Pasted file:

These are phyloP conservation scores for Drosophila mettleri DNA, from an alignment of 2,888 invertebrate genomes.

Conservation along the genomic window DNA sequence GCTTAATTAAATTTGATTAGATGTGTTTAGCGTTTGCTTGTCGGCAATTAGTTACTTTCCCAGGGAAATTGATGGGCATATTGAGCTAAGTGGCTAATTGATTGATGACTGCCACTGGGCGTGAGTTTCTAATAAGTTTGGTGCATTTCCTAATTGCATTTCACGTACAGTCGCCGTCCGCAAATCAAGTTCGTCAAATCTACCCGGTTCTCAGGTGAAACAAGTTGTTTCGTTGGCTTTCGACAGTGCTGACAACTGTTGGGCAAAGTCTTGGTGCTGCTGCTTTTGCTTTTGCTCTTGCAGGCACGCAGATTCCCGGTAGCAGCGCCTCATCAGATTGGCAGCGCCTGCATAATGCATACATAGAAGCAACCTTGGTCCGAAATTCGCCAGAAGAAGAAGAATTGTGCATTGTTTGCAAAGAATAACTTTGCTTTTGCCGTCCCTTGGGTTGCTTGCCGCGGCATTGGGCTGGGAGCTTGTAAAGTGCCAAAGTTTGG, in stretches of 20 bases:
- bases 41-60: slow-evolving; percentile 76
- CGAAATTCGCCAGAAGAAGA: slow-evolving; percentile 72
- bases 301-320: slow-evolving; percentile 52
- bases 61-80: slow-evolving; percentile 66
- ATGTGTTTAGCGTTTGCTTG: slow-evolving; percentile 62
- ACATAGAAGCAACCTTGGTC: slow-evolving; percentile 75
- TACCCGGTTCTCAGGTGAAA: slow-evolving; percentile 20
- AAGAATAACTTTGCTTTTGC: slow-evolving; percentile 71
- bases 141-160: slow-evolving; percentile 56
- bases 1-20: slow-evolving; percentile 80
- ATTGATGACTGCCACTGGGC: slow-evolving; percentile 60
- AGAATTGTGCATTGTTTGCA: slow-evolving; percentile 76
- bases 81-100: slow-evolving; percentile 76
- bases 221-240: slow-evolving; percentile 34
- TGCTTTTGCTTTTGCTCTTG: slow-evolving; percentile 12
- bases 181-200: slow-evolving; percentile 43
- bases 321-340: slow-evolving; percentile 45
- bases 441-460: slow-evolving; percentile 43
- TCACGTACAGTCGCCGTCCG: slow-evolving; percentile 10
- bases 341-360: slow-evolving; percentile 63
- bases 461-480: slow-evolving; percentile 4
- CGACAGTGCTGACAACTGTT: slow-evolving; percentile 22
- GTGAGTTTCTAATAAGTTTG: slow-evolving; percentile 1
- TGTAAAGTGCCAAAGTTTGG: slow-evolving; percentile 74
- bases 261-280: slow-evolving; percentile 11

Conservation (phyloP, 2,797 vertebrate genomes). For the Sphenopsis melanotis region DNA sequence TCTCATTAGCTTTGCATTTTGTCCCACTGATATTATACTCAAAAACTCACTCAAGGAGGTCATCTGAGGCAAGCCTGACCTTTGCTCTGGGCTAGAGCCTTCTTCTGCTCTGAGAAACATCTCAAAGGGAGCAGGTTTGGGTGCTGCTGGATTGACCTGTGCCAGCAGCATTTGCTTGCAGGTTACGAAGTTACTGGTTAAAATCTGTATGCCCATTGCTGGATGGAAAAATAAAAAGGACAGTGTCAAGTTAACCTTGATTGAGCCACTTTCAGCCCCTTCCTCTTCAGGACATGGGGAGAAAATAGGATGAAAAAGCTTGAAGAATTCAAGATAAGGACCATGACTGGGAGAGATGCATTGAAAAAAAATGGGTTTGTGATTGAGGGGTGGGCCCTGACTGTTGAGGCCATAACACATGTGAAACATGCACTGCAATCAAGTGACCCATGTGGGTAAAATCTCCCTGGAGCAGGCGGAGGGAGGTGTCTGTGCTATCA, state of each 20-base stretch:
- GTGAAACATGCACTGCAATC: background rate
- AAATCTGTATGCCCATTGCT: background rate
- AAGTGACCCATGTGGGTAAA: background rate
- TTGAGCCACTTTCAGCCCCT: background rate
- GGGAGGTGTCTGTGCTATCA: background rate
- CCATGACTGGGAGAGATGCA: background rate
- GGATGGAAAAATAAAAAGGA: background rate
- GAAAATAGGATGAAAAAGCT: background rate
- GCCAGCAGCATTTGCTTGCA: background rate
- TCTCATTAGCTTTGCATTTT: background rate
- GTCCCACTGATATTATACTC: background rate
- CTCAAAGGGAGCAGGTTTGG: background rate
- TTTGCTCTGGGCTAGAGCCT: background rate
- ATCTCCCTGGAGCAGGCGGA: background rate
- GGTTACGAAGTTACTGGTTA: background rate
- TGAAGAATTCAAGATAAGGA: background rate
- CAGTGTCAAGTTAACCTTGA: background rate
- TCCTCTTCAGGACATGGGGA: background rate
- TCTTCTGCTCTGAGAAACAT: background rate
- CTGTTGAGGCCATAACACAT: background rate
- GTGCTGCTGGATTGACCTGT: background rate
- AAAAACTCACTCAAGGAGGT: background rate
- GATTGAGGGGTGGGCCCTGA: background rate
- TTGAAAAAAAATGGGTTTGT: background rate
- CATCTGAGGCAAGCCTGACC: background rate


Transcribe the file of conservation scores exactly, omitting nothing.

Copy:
These are phyloP conservation scores for Drosophila mettleri DNA, from an alignment of 2,888 invertebrate genomes.

Conservation along the genomic window DNA sequence GCTTAATTAAATTTGATTAGATGTGTTTAGCGTTTGCTTGTCGGCAATTAGTTACTTTCCCAGGGAAATTGATGGGCATATTGAGCTAAGTGGCTAATTGATTGATGACTGCCACTGGGCGTGAGTTTCTAATAAGTTTGGTGCATTTCCTAATTGCATTTCACGTACAGTCGCCGTCCGCAAATCAAGTTCGTCAAATCTACCCGGTTCTCAGGTGAAACAAGTTGTTTCGTTGGCTTTCGACAGTGCTGACAACTGTTGGGCAAAGTCTTGGTGCTGCTGCTTTTGCTTTTGCTCTTGCAGGCACGCAGATTCCCGGTAGCAGCGCCTCATCAGATTGGCAGCGCCTGCATAATGCATACATAGAAGCAACCTTGGTCCGAAATTCGCCAGAAGAAGAAGAATTGTGCATTGTTTGCAAAGAATAACTTTGCTTTTGCCGTCCCTTGGGTTGCTTGCCGCGGCATTGGGCTGGGAGCTTGTAAAGTGCCAAAGTTTGG, in stretches of 20 bases:
- bases 41-60: slow-evolving; percentile 76
- CGAAATTCGCCAGAAGAAGA: slow-evolving; percentile 72
- bases 301-320: slow-evolving; percentile 52
- bases 61-80: slow-evolving; percentile 66
- ATGTGTTTAGCGTTTGCTTG: slow-evolving; percentile 62
- ACATAGAAGCAACCTTGGTC: slow-evolving; percentile 75
- TACCCGGTTCTCAGGTGAAA: slow-evolving; percentile 20
- AAGAATAACTTTGCTTTTGC: slow-evolving; percentile 71
- bases 141-160: slow-evolving; percentile 56
- bases 1-20: slow-evolving; percentile 80
- ATTGATGACTGCCACTGGGC: slow-evolving; percentile 60
- AGAATTGTGCATTGTTTGCA: slow-evolving; percentile 76
- bases 81-100: slow-evolving; percentile 76
- bases 221-240: slow-evolving; percentile 34
- TGCTTTTGCTTTTGCTCTTG: slow-evolving; percentile 12
- bases 181-200: slow-evolving; percentile 43
- bases 321-340: slow-evolving; percentile 45
- bases 441-460: slow-evolving; percentile 43
- TCACGTACAGTCGCCGTCCG: slow-evolving; percentile 10
- bases 341-360: slow-evolving; percentile 63
- bases 461-480: slow-evolving; percentile 4
- CGACAGTGCTGACAACTGTT: slow-evolving; percentile 22
- GTGAGTTTCTAATAAGTTTG: slow-evolving; percentile 1
- TGTAAAGTGCCAAAGTTTGG: slow-evolving; percentile 74
- bases 261-280: slow-evolving; percentile 11

Conservation (phyloP, 2,797 vertebrate genomes). For the Sphenopsis melanotis region DNA sequence TCTCATTAGCTTTGCATTTTGTCCCACTGATATTATACTCAAAAACTCACTCAAGGAGGTCATCTGAGGCAAGCCTGACCTTTGCTCTGGGCTAGAGCCTTCTTCTGCTCTGAGAAACATCTCAAAGGGAGCAGGTTTGGGTGCTGCTGGATTGACCTGTGCCAGCAGCATTTGCTTGCAGGTTACGAAGTTACTGGTTAAAATCTGTATGCCCATTGCTGGATGGAAAAATAAAAAGGACAGTGTCAAGTTAACCTTGATTGAGCCACTTTCAGCCCCTTCCTCTTCAGGACATGGGGAGAAAATAGGATGAAAAAGCTTGAAGAATTCAAGATAAGGACCATGACTGGGAGAGATGCATTGAAAAAAAATGGGTTTGTGATTGAGGGGTGGGCCCTGACTGTTGAGGCCATAACACATGTGAAACATGCACTGCAATCAAGTGACCCATGTGGGTAAAATCTCCCTGGAGCAGGCGGAGGGAGGTGTCTGTGCTATCA, state of each 20-base stretch:
- GTGAAACATGCACTGCAATC: background rate
- AAATCTGTATGCCCATTGCT: background rate
- AAGTGACCCATGTGGGTAAA: background rate
- TTGAGCCACTTTCAGCCCCT: background rate
- GGGAGGTGTCTGTGCTATCA: background rate
- CCATGACTGGGAGAGATGCA: background rate
- GGATGGAAAAATAAAAAGGA: background rate
- GAAAATAGGATGAAAAAGCT: background rate
- GCCAGCAGCATTTGCTTGCA: background rate
- TCTCATTAGCTTTGCATTTT: background rate
- GTCCCACTGATATTATACTC: background rate
- CTCAAAGGGAGCAGGTTTGG: background rate
- TTTGCTCTGGGCTAGAGCCT: background rate
- ATCTCCCTGGAGCAGGCGGA: background rate
- GGTTACGAAGTTACTGGTTA: background rate
- TGAAGAATTCAAGATAAGGA: background rate
- CAGTGTCAAGTTAACCTTGA: background rate
- TCCTCTTCAGGACATGGGGA: background rate
- TCTTCTGCTCTGAGAAACAT: background rate
- CTGTTGAGGCCATAACACAT: background rate
- GTGCTGCTGGATTGACCTGT: background rate
- AAAAACTCACTCAAGGAGGT: background rate
- GATTGAGGGGTGGGCCCTGA: background rate
- TTGAAAAAAAATGGGTTTGT: background rate
- CATCTGAGGCAAGCCTGACC: background rate